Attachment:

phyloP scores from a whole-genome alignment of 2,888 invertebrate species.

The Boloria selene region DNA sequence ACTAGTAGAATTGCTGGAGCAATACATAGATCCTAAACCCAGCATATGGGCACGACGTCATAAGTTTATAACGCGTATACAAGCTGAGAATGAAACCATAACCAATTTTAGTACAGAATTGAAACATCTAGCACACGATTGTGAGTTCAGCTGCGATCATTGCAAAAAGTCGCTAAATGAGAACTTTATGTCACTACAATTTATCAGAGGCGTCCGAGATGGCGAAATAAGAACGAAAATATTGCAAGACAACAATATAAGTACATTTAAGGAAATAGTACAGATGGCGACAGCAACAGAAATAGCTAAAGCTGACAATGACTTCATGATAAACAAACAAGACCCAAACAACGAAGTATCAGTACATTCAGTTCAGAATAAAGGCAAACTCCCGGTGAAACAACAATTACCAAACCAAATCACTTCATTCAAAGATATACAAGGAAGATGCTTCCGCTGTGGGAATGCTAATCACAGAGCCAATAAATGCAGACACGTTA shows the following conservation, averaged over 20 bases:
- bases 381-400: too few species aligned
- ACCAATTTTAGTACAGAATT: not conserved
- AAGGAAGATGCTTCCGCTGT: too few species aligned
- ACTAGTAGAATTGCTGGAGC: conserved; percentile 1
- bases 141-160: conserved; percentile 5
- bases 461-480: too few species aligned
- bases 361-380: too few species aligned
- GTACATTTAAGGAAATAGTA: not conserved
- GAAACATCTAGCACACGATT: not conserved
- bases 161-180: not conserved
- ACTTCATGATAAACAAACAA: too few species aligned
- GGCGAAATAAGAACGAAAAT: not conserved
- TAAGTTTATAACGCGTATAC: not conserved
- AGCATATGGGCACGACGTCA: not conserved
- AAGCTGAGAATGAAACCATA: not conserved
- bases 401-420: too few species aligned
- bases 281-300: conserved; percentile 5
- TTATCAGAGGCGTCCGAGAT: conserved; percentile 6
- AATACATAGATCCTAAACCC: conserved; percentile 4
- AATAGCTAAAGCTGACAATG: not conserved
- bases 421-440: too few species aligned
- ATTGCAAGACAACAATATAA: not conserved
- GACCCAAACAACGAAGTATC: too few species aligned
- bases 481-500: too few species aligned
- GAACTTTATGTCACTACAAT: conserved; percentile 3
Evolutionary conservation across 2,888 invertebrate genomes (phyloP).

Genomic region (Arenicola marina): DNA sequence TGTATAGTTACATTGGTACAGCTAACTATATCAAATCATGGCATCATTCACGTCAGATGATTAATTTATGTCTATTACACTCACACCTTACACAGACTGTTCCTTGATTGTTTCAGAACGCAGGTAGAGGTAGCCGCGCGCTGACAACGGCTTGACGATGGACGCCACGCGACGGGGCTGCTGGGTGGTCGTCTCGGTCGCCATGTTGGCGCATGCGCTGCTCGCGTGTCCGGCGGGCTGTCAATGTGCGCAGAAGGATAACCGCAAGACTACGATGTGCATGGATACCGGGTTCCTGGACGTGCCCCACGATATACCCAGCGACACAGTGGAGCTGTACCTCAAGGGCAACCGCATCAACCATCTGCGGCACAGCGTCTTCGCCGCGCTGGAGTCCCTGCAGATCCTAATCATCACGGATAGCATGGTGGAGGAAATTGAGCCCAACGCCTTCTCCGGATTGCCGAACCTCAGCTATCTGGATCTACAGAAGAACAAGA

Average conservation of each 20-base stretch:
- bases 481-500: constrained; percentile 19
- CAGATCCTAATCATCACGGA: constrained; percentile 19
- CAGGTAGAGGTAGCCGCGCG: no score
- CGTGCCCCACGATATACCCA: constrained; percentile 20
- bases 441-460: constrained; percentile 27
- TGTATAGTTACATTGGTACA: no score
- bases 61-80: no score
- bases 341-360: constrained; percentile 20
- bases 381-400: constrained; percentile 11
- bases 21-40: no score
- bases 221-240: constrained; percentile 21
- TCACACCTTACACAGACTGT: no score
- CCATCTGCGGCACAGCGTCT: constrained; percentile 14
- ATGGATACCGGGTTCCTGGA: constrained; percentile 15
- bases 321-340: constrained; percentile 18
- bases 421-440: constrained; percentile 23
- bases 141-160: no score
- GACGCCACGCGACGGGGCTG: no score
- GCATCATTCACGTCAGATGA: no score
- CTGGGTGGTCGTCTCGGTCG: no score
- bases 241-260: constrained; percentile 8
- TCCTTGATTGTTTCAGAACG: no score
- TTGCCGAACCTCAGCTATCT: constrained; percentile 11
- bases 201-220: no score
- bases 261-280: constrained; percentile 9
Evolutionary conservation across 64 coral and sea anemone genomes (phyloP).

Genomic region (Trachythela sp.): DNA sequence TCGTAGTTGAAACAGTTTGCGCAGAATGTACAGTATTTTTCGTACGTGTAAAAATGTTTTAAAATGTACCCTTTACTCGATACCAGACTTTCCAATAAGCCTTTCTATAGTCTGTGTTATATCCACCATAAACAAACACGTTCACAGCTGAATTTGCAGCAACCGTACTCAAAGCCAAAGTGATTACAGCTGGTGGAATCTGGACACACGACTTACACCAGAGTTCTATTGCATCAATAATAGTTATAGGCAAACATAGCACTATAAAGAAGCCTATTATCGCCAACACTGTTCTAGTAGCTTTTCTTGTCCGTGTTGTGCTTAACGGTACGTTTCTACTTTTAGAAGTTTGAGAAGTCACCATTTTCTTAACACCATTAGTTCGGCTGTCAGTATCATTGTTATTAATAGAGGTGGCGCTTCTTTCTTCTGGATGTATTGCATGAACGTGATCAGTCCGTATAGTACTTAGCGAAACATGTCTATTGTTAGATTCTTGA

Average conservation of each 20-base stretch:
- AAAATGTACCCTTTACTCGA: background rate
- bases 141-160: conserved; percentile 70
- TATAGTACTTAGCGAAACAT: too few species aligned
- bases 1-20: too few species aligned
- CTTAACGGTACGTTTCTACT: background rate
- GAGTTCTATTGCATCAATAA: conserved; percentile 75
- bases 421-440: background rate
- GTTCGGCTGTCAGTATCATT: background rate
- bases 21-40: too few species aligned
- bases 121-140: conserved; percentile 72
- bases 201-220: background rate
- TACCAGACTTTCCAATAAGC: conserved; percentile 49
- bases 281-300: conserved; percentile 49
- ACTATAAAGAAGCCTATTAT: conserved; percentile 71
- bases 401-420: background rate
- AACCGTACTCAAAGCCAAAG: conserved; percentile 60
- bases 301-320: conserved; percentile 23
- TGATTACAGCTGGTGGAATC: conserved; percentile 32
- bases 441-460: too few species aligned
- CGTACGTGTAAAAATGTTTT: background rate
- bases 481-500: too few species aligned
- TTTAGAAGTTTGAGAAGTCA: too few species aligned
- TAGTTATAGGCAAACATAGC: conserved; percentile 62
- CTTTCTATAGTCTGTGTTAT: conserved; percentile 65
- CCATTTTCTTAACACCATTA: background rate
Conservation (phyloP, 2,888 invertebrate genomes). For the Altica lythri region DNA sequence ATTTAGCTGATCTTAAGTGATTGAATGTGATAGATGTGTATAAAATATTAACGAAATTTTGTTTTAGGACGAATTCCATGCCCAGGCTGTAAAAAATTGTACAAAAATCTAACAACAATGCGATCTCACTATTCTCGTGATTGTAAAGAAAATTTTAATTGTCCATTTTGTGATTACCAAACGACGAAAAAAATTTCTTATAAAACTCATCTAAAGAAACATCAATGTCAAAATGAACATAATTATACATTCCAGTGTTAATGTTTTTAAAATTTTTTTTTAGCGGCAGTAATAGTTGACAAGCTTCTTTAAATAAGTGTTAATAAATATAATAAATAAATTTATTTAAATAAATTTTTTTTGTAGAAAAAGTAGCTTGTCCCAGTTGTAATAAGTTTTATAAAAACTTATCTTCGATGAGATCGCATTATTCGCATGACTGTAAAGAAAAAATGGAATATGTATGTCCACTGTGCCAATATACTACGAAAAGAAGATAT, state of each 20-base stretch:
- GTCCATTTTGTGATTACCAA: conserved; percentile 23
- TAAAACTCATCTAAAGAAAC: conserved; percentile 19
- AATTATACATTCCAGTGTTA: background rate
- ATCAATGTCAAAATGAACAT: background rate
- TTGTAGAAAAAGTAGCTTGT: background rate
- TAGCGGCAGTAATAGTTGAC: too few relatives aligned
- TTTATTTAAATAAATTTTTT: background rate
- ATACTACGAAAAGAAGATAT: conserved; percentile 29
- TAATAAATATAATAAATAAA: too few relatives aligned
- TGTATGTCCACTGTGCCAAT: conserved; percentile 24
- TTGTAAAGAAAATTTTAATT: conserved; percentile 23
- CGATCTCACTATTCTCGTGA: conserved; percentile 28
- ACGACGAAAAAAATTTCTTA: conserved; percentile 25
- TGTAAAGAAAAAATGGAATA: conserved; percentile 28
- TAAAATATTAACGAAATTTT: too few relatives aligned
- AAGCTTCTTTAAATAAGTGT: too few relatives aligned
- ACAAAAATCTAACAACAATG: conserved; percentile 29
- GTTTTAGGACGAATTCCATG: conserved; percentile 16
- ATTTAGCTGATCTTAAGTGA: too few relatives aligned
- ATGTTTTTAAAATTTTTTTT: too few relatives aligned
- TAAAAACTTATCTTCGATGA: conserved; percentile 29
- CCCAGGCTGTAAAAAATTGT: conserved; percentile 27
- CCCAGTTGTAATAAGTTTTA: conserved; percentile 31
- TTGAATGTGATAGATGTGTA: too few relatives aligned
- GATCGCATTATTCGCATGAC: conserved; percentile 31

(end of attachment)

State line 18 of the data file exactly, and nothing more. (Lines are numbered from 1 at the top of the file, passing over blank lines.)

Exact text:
- bases 401-420: too few species aligned